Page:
The Continuum of Care Is An Important Part Of The Mental Healthcare System. But What Is it Exactly?
Over the last year, the pandemic has certainly highlighted the importance of reliable healthcare coverage. That’s why we’re working with reporter Sydney Melson to cover healthcare for KSJD News. Sydney also works with Celebrating Healthy Communities, an organization that works in substance abuse and suicide prevention in Southwest Colorado. Through her work there, she’s become familiar with the mental healthcare system firsthand. She says, one essential piece of the mental healthcare system that often gets overlooked is called the continuum of care.
Sydney Melson: The continuum of care can sound obscure, at first. Essentially, it’s a term for strategies on tackling behavioral health. And most of the time, the continuum of care is something we see, hear about or do without thinking about it. Like Alcoholics Anonymous or a training in suicide prevention. Even a billboard encouraging you not to drink and drive is an example of the continuum of care. Breeah Kinsella is the executive director of Celebrating Healthy Communities, a nonprofit that works in the prevention of substance and alcohol use, as well as suicide.
Breeah Kinsella: if you were to see the continuum of care in front of your face, it looks a little bit like a rainbow broken up into little slices of pie that provide us a visual of the types of services.
Melson: In other words, each piece of the pie represents a stage in the continuum of care. It starts with promotion, and includes things such as Celebrating Healthy Communities’ Ride Responsible. That program works to promote safer alternatives to driving under the influence, including paying for public transportation during events with lots of drinking,
Kinsella: Those are all promotional pieces of prevention work. What those do is try to give the community members some information about the problem behaviors that we're seeing in the region, whether it's impaired driving or suicide or substance use.
Melson: The next stage in the continuum of care is prevention. Prevention is what it sounds like: strategies aimed at a target audience to reduce the risk of a behavioral health problem. There are three subcategories of prevention: Universal, selective and indicated.
Kinsella: Universal is any big group of people. So it's Mancos or it's the Southwest region of Colorado. Or it's Durango Schools. The next stage is “selective.” And those are people from that larger group who have been selected because potentially they run a risk of having that problem behavior.
Melson: For example, Kinsella says in the Southwest region, working class men aged 30 to 65 are at the highest risk of suicide, so any services provided for that range of men is considered selective. The last stage in the prevention portion of the continuum of care is called “indicated.” This stage is for people who have participated in problem behaviors before.
Kinsella: So if we're talking about youth substance use, it might be a student who has had some issues with substance use or has shown that they might start having issues with substance use. And so organizations provide services to those students directly instead of a larger classroom or a larger school.
Melson: The middle part of the continuum of care, which is known as “treatment,” has two subsections: identification and treatment. Kinsella says people using treatment services are deeply involved with a problem behavior, such as addiction. The last section of the continuum of care is recovery services, which includes groups such as Young People In Recovery, Alcoholics Anonymous or Narcotics Anonymous. Long-term support programs can be essential to a person’s recovery.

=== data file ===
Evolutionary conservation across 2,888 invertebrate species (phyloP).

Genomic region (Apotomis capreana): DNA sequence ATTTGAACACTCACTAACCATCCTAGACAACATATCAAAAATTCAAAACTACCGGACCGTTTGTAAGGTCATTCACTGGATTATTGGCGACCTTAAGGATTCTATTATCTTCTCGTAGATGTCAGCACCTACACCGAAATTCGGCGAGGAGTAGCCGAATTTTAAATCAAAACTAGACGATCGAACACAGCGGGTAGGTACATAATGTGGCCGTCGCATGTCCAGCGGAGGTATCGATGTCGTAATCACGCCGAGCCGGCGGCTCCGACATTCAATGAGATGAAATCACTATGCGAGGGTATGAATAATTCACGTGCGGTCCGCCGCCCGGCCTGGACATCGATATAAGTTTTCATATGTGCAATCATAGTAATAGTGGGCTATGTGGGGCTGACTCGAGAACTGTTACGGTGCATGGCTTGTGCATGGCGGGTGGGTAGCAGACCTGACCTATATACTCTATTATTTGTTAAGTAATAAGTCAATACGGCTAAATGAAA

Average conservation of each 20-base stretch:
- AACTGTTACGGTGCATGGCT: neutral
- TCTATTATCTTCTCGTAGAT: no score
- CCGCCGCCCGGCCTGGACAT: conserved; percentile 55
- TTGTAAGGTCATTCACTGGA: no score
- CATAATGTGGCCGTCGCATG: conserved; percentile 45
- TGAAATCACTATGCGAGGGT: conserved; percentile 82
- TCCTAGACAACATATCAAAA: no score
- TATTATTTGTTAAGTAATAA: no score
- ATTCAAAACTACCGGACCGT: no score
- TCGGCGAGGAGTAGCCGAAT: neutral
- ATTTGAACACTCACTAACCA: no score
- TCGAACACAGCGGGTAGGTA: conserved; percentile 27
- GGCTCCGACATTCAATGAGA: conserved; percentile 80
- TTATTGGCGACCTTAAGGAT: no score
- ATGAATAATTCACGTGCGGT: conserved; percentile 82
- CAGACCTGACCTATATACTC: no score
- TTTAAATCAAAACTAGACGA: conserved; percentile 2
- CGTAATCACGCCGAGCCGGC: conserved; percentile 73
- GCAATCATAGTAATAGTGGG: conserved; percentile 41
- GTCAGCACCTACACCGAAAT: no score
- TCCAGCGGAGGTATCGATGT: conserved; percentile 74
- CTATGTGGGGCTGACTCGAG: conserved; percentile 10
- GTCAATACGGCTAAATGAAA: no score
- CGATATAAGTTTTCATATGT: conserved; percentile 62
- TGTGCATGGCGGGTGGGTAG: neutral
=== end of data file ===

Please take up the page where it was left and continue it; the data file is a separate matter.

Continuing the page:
Kinsella: It also goes into post-vention. Post-vention is not a word that many people are familiar with, but post-vention is the thing that happens after recovery to make sure a person doesn't go back to the very beginning, doesn't go back to use.
Melson: Kinsella says post-vention is especially important in cases of attempted suicide, or even when people die by suicide in the community. She recalled a sharp spike in youth suicides in 2017 and 2018. Over time, she says, Southwest Colorado has gotten better at understanding the continuum of care because of it.
Kinsella: One of the primary concerns that we heard from community members when we got people together was that they didn't understand what was being done in the community to stop this. They didn't understand what we could do. Or that we could do anything.
Melson: The best way to solve those problems, she says, is to turn to behavioral health experts who will use the continuum of care. But the experts still need the community every step of the way to provide custom tailored services within the community’s means.
Kinsella: If you want more programs for your kids or you want a different kind of messaging or you saw the sticker and it made you want to be a part of this cool movement for suicide prevention when you're invited, show up. Because we don't want you to be the public health expert. We don't want you to be the social worker. We want you to be you.
Melson: In the spirit of Celebrating Healthy Communities, Kinsella always looks to the bright side.
Kinsella: I know that in Durango, you can use your food stamps at the farmers market, and they'll even double them up for you. And that is because of the hard work that people on this continuum of care have done. The farmers love it and the community loves it and it feeds our families and it makes us connected.
Melson: Kinsella notes Southwest Colorado has the fortune of being close-knit, which helps protect its people from behavioral health problems. For KSJD News, I’m Sydney Melson.
Health and prevention reporting on KSJD is made possible by Southwest Health System, The Montezuma County Health Department, and Celebrating Healthy Communities.